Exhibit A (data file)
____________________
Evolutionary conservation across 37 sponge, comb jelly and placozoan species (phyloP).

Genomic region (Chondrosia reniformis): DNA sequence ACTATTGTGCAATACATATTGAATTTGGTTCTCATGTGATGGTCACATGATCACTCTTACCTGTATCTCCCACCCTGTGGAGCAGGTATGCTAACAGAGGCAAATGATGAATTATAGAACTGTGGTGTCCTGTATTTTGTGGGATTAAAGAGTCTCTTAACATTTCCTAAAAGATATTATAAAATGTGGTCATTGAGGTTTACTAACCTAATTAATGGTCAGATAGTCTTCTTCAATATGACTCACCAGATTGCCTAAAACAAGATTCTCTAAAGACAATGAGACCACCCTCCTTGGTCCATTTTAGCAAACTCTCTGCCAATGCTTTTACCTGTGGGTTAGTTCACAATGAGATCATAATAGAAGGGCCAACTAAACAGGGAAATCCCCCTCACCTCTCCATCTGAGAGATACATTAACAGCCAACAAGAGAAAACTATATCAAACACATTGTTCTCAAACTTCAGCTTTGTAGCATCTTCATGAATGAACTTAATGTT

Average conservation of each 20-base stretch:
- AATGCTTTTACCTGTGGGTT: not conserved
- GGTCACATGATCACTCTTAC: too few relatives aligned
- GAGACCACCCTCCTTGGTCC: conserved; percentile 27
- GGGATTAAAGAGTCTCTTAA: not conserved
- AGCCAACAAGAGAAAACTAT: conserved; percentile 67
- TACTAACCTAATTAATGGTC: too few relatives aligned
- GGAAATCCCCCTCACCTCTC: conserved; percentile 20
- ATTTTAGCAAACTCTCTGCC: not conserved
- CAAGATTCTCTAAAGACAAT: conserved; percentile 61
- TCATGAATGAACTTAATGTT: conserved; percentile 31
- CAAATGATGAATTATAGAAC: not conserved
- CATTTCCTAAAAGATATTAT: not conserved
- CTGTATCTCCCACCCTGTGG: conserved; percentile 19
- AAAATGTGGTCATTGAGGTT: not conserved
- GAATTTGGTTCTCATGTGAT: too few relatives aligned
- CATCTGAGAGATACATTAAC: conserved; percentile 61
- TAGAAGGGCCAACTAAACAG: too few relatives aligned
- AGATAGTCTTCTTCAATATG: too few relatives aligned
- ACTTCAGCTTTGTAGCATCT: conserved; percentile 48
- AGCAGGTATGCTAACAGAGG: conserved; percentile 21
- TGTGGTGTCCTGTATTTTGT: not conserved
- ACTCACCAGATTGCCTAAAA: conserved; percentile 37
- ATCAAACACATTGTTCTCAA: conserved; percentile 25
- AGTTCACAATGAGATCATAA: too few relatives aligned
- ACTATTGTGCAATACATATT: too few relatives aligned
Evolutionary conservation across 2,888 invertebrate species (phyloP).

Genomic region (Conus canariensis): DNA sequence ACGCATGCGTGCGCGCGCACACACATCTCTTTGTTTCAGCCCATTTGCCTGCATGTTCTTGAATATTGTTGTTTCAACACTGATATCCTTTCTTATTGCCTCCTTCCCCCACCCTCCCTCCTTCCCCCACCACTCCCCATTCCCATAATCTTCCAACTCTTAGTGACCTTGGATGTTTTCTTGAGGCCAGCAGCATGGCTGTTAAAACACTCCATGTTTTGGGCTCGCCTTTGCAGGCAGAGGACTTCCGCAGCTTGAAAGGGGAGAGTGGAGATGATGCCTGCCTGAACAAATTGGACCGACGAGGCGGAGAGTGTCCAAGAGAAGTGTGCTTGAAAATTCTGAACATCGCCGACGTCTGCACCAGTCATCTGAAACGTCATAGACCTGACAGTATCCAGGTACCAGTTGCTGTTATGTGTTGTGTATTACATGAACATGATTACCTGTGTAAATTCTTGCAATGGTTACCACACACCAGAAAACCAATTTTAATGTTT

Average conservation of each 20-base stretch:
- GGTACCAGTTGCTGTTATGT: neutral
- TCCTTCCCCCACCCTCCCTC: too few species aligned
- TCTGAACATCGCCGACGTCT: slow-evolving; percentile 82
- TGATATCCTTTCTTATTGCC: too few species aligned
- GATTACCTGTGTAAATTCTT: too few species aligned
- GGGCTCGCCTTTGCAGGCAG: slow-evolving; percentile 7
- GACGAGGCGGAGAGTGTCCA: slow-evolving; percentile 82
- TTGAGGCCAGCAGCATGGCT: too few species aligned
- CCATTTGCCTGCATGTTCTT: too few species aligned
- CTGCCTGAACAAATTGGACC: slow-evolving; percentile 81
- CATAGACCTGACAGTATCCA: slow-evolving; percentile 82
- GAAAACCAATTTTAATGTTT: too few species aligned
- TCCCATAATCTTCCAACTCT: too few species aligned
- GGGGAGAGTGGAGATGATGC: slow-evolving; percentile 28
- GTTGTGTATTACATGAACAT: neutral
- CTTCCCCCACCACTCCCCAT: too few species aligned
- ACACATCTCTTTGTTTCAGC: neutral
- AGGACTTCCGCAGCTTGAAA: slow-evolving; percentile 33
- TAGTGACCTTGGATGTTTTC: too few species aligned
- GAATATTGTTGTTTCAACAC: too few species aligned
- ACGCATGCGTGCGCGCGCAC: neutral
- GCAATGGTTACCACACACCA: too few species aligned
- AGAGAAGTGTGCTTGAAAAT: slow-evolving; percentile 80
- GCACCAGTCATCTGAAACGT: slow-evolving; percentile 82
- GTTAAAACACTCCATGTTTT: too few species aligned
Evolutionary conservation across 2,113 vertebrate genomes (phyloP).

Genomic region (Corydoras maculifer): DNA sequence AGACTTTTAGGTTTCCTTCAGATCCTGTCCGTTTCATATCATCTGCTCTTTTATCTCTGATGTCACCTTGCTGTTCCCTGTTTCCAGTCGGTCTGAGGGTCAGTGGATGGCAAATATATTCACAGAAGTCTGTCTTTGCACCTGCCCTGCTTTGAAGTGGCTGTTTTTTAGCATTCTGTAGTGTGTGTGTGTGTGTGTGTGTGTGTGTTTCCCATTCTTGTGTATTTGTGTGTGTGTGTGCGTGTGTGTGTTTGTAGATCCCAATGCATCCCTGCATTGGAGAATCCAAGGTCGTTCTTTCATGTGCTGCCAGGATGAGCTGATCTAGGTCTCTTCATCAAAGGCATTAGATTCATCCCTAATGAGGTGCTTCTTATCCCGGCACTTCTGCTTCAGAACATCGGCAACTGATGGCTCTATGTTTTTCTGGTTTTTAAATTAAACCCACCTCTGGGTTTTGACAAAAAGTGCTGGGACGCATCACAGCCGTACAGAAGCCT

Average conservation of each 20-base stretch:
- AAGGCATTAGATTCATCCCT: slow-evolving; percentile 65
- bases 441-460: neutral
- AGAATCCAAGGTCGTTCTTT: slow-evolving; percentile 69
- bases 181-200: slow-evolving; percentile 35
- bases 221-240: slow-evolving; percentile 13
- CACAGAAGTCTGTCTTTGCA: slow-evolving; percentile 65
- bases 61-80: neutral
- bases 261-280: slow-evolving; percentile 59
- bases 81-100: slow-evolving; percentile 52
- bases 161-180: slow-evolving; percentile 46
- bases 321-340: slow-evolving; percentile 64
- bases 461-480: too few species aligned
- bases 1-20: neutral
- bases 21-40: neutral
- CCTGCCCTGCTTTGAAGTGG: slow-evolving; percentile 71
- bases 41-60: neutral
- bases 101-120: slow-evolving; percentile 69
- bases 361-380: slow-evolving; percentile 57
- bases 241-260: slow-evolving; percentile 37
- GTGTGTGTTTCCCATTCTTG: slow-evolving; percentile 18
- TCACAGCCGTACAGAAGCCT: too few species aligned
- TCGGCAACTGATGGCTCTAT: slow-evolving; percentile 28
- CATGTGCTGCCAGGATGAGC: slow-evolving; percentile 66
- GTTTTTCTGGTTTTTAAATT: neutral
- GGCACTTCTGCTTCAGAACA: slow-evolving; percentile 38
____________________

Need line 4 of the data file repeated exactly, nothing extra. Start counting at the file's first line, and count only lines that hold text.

- AATGCTTTTACCTGTGGGTT: not conserved